updated 7/19/2005 4:25:43 AM ET 2005-07-19T08:25:43

International nuclear arms talks with North Korea will resume July 26 in Beijing after a 13-month break because of Pyongyang's refusal to attend, the South Korean Foreign Ministry said Tuesday.

North Korea agreed earlier this month to return to the talks during the week of July 25 after being assured by the top U.S. nuclear envoy that Washington recognized its sovereignty. South Korea’s Foreign Ministry said Tuesday that the talks would convene July 26. No closing date was given.

The previous three rounds, which started in 2003, lasted for several days and failed to lead to any breakthroughs. South Korea is pressing for this round of the six-nation talks to be more flexible and last longer — possibly up to a month or more.

South Korea plans to “play a progressive and active role in making substantial progress at this round of six-party talks for resolution of the North Korean nuclear problem,” the Foreign Ministry said in a statement.

China, Japan, Russia, South Korea and the United States have sought at the talks to convince the North to abandon its nuclear weapons. The nuclear crisis was sparked in late 2002 when U.S. officials accused the North of running a secret uranium enrichment program.

In February, the North claimed publicly for the first time that it had nuclear weapons, and it has since claimed that it’s made other moves that would allow it to harvest weapons-grade plutonium from its main nuclear reactor. Experts believe the North has enough plutonium to make at least a half-dozen bombs, but it has never tested any weapons that would confirm its arsenal.

Conference on human rights in North Korea
Meanwhile, in a move sure to raise concerns in North Korea, activists were to meet Tuesday at a Washington conference on North Korean human rights that is partially funded by the U.S. government.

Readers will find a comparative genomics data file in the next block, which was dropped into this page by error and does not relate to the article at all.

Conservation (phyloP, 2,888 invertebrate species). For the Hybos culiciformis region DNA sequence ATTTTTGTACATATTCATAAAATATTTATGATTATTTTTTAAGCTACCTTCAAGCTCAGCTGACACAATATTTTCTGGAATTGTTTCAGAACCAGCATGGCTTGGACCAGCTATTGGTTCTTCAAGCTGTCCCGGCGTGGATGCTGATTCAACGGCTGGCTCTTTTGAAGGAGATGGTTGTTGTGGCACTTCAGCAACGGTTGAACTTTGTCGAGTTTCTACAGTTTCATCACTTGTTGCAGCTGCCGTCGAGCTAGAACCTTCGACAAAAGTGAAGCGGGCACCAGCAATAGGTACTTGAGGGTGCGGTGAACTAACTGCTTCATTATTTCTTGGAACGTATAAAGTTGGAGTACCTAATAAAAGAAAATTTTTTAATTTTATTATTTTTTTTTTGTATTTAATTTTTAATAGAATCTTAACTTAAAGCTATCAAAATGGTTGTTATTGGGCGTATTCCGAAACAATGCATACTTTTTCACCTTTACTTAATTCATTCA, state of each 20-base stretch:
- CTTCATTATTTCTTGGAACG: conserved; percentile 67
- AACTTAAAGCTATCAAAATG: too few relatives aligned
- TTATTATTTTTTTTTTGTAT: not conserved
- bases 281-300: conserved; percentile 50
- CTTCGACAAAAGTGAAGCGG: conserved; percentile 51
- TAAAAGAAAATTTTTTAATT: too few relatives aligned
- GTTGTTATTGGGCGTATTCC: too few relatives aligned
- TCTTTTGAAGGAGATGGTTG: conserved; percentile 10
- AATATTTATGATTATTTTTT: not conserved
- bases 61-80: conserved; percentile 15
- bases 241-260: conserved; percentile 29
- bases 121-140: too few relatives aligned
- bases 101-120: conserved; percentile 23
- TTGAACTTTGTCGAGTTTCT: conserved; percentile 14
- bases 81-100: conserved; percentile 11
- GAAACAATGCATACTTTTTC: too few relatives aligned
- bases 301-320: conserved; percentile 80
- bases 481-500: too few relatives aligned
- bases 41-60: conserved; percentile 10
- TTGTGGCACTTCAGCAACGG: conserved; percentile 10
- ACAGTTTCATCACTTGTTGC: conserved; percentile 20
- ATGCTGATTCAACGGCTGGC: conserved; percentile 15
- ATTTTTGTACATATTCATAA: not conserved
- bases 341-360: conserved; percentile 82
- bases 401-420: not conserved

President Bush has also decided to appoint a special envoy for North Korean human rights who was to appear at the conference, but the announcement is being delayed and his attendance there canceled out of concern over the delicate nuclear negotiations, a senior U.S. official said in Washington on condition of anonymity.

In Tokyo, Japanese Prime Minister Junichiro Koizumi said Tuesday ahead of the nuclear talks that Japan is still committed to normalizing diplomatic relations with North Korea. He visited Pyongyang in 2002, where the two countries agreed to reconcile, but relations have stalled over the North’s nuclear ambitions and Tokyo’s demands for more information on the fate of several Japanese abducted by North Korea.

“Japan’s policy has not changed at all, that we will normalize ties with North Korea in compliance with the Pyongyang declaration” at the 2002 summit, Koizumi told reporters.

North Korea on Monday said it and the United States should agree to coexist and respect each other at the renewed nuclear talks.

South Korean President Roh Moo-hyun on Monday said the United States “has the final key” to a solution at the talks.

South Korea revealed earlier this month that it has offered massive energy aid to the North as an incentive for it to give up its nuclear weapons. The United States has said it would offer diplomatic recognition and trade to North Korea only after international inspectors verify it has completely dismantled its nuclear program.

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